Sunday, July 22, 2007


Day before yesterday the Singapore tele ran a story on Bolivia concerning the proposed shift of Bolivia's capital from the city of La Paz (photo on the right) to the city of Sucre. There were clips of a huge open air meeting where thousands upon thousands of folk from La Paz gathered to assert their status as capital of Bolivia. I got all excited because we hear almost nothing about Bolivia in the Singapore media.

Knowing Bolivian history might help us understand what's going on.


The declaration of independance from the Spanish Empire was signed and Bolivia was officially declared a nation; Sucre played an important role in this historical milestone. Since then, Sucre was recognized as the capital of Bolivia. In the ensuing years however the city of La Paz began to grow in prominence because of its expanding economy and growing political clout. It was easier to get things done in La Paz. And so La Paz began to assume the characteristics of a nation's capital. Before long, major multinational corporations, embassies, banks and all major political institutions (president's palace and congress) were encouraged or decided on their own to build infraestructure in and function from La Paz.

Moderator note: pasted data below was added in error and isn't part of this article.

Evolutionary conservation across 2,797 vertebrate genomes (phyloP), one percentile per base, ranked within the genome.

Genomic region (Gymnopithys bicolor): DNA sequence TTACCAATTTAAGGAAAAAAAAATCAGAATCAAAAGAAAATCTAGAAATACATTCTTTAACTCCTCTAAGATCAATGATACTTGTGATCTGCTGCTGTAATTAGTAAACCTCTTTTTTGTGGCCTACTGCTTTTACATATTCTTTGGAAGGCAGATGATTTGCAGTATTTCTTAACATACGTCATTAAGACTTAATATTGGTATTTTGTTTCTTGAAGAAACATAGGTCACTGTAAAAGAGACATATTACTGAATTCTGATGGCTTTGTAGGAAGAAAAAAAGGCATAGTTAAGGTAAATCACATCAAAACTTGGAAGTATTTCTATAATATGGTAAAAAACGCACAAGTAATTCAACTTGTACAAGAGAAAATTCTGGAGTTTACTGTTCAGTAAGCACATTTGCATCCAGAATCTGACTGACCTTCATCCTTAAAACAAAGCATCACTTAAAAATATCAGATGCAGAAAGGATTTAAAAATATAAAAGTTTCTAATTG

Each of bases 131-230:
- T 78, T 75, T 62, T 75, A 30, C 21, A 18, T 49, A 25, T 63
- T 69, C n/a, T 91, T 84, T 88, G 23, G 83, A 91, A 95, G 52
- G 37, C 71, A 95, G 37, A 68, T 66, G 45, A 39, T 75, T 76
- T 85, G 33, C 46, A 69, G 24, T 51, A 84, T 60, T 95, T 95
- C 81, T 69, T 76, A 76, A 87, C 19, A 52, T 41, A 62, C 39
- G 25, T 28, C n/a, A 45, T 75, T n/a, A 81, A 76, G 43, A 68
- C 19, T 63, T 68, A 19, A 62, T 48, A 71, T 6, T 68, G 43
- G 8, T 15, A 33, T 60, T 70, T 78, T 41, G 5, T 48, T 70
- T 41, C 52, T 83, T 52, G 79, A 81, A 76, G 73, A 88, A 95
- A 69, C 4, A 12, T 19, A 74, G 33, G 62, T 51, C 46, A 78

In an attempt to placate Sucre, La Paz was called the administrative capital of Bolivia; Sucre was referred to as the constitutional capital. Sucre has been tolerating this ambigous arrangement for many years. There is nothing ambigous however about the perception of La Paz being the capital of the country. The country is run from La Paz and just about everybody, be it a Bolivian or foreigner view La Paz as the nation's capital.

Folk in Sucre, intermittently, however kick up a row about restoring its rightful place as the only recognized capital of Bolivia. They don't want to be treated like some left over dusty relic in a musuem and are trying to reclaim their lost prestige through the constitutional assembly which has the task of redoing Bolivia's constitution.


So will Sucre get their way?

No they're not! I can't imagine the nation's major institutions be it public or private, emptying their infraestructure in La Paz and moving to Sucre. Also the people in La Paz, the Pacenos, are not ready to cede to Sucre. They, the Pacenos, came by the thousands in La Paz at a special rally, called a Cabildo, this week, to oppose Sucre's claims.

For better or worse La Paz will remain the capital of Bolivia.

1 comment:

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